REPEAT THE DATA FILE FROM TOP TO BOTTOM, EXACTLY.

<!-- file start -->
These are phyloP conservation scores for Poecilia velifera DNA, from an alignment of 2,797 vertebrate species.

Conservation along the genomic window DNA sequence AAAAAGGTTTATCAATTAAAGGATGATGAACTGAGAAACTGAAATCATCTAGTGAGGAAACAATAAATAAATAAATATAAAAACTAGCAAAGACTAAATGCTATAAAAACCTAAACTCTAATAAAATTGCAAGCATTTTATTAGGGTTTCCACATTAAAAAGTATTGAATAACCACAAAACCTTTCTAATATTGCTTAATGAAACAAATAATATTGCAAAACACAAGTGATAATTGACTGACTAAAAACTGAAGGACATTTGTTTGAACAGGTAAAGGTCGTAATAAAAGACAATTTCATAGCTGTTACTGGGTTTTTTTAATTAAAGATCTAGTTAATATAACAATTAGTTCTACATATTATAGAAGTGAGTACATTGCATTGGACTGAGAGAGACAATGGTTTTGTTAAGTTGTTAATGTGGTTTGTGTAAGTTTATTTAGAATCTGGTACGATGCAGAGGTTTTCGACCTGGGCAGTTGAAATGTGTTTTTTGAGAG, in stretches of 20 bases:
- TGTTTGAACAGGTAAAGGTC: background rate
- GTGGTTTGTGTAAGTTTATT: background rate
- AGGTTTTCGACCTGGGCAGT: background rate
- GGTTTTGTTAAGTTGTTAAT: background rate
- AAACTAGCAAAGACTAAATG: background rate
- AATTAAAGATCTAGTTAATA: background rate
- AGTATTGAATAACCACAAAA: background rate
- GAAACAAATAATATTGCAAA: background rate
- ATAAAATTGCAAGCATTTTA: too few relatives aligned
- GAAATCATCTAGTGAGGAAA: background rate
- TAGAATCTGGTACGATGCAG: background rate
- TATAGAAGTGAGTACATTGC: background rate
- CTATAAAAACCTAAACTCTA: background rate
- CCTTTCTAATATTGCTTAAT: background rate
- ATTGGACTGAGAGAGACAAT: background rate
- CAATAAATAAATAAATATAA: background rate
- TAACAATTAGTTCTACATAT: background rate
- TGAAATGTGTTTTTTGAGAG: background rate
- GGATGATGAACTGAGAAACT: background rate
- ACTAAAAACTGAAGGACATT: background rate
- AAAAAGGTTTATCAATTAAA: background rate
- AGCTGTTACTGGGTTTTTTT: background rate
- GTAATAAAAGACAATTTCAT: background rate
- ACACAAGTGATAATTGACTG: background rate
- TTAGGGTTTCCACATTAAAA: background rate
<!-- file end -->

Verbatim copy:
These are phyloP conservation scores for Poecilia velifera DNA, from an alignment of 2,797 vertebrate species.

Conservation along the genomic window DNA sequence AAAAAGGTTTATCAATTAAAGGATGATGAACTGAGAAACTGAAATCATCTAGTGAGGAAACAATAAATAAATAAATATAAAAACTAGCAAAGACTAAATGCTATAAAAACCTAAACTCTAATAAAATTGCAAGCATTTTATTAGGGTTTCCACATTAAAAAGTATTGAATAACCACAAAACCTTTCTAATATTGCTTAATGAAACAAATAATATTGCAAAACACAAGTGATAATTGACTGACTAAAAACTGAAGGACATTTGTTTGAACAGGTAAAGGTCGTAATAAAAGACAATTTCATAGCTGTTACTGGGTTTTTTTAATTAAAGATCTAGTTAATATAACAATTAGTTCTACATATTATAGAAGTGAGTACATTGCATTGGACTGAGAGAGACAATGGTTTTGTTAAGTTGTTAATGTGGTTTGTGTAAGTTTATTTAGAATCTGGTACGATGCAGAGGTTTTCGACCTGGGCAGTTGAAATGTGTTTTTTGAGAG, in stretches of 20 bases:
- TGTTTGAACAGGTAAAGGTC: background rate
- GTGGTTTGTGTAAGTTTATT: background rate
- AGGTTTTCGACCTGGGCAGT: background rate
- GGTTTTGTTAAGTTGTTAAT: background rate
- AAACTAGCAAAGACTAAATG: background rate
- AATTAAAGATCTAGTTAATA: background rate
- AGTATTGAATAACCACAAAA: background rate
- GAAACAAATAATATTGCAAA: background rate
- ATAAAATTGCAAGCATTTTA: too few relatives aligned
- GAAATCATCTAGTGAGGAAA: background rate
- TAGAATCTGGTACGATGCAG: background rate
- TATAGAAGTGAGTACATTGC: background rate
- CTATAAAAACCTAAACTCTA: background rate
- CCTTTCTAATATTGCTTAAT: background rate
- ATTGGACTGAGAGAGACAAT: background rate
- CAATAAATAAATAAATATAA: background rate
- TAACAATTAGTTCTACATAT: background rate
- TGAAATGTGTTTTTTGAGAG: background rate
- GGATGATGAACTGAGAAACT: background rate
- ACTAAAAACTGAAGGACATT: background rate
- AAAAAGGTTTATCAATTAAA: background rate
- AGCTGTTACTGGGTTTTTTT: background rate
- GTAATAAAAGACAATTTCAT: background rate
- ACACAAGTGATAATTGACTG: background rate
- TTAGGGTTTCCACATTAAAA: background rate